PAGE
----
Changes

I am now nineteen and I’ve flown around the world and done things many people only dream of. I’ve managed to make people laugh, cry, smile, and get frustrated. I myself have found myself in those situations. In the past few months I’ve done a lot of growing up, realized what pain was, and held onto those I cared about. They held me up when I needed it the most.

The past few months have been a complete struggle for me. There was no moment where I never asked myself if I should quit now and leave, go back to who I was. There were moments where I pretended I was okay but I really wasn’t. I kept telling myself that people prayed for me and knew I could do it but I kept falling down and struggled to get back up. People helped me up, but I kept getting scared and forgetting my own strength. But despite the fear I smiled and found humor in the situation.

“Mem, you are resilient and that will be your greatest ally in your life.” Says a man I truly respect on the last day I was there. The changes are now set forth, and suddenly I feel lighthearted and stronger.

In my moment of weakness I found myself. I found humor in any situation that was given to me and spread it like an infection in an environment that tended to crush souls. Humor doesn’t transfer well on paper, but, at least it sticks in memory forever.

It never mattered who I was or where I came from, what I wanted to be or what I ended up doing. I’m living, breathing and supported by friends and family.

I’m now nineteen years old, still wondering about my future but now feel secure enough to let God lead me. I have a better understanding of myself and I’m still learning. My life and possibilities now seem so endless.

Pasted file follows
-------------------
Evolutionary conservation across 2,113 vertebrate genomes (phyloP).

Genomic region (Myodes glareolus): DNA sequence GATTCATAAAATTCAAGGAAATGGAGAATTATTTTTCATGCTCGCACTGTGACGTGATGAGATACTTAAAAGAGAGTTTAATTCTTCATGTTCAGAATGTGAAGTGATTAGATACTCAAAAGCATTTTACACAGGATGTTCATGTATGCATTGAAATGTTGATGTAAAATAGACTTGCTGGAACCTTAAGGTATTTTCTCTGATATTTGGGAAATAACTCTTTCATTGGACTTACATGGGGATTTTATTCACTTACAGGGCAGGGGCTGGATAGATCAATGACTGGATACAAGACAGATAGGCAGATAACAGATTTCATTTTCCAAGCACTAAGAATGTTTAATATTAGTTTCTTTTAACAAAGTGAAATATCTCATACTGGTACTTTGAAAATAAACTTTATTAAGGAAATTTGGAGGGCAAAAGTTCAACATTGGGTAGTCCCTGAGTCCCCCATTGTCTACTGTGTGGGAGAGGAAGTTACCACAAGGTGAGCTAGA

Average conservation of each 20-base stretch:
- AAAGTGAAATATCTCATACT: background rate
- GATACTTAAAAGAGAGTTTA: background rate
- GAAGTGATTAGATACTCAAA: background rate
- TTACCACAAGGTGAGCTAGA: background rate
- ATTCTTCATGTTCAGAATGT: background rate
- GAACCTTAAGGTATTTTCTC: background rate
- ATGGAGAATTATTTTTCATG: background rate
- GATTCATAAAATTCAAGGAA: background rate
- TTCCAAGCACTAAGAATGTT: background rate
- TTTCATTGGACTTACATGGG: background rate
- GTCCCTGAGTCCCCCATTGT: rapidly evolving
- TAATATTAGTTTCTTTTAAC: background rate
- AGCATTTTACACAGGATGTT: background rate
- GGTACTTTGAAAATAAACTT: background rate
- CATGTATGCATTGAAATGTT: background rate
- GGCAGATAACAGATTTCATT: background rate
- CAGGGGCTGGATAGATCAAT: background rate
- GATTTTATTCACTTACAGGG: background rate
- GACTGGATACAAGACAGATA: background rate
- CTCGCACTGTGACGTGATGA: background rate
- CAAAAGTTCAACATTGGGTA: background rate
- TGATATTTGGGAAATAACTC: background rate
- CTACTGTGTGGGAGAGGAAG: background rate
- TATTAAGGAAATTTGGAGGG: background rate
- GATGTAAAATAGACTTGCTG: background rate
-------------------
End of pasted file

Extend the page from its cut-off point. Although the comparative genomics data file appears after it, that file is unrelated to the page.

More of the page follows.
An awkward moment

Mem: “Hey Michelle?”
Christine: “Who is Michelle? I’m Christine.”
Mem: “Does this make me look bad that you’ve sat next to me all semester and I’ve only called you by that name?”
Christine: “I was wondering who you were talking too…”

Wonderful little day

“Sister, I don’t want to go home…” Are the first words I woke up to this morning. I don’t have a sibling living in the house at the moment. There was a five-year-old that I was babysitting and it was such a wonderful way to wake up in the morning.

I dressed and got ready for class. The teacher isn’t there so I will have to teach the class. Last time it was chaos. They overwhelmed me. I say a quick prayer before putting my coat on and walking out of the house and running to church. Hoping that God will provide me with the confidence needed to teach the class.

Well, nothing is ever perfect. I tried, I went, and they learned. Their eyes closing slightly at the early morning speeches and ideas. Then the hugs, and the energy came back and suddenly I felt as if I were somewhat successful. Somewhat.

I went to church, then went to the store to buy a homeless shelter some items. While there I met a newborn. Newly two days old with their parents walking, happy as ever. His small pink fists pressed against his cheeks as he breathes in and out, in and out and suddenly I’m overwhelmed with emotions.

I read a book “Son” by Lois Lowry, which makes me appreciate my mother, despite our differences. The emotions of Lowry and the loss of her son about 17 years ago rang so true through the novel. The reviews aren’t perfect; they never are, but despite the amazing novel “The Giver”, I find myself loving “Son”, even more.

After about two hours, cramped up in the middle of the aisle with cranky parents having to maneuver about my legs, my father calls me and tells me were going to “Rise of the Guardians”. I don’t normally see movies, I’m fidgety and cannot sit still but this movie had me on all three levels:

1) Jack Frost, the idea of him being a thin, long-legged, mischief maker with white hair sold me.
2) the quotes that were in the movie. Don’t ask me what they are now but I do remember I gawked quite a bit.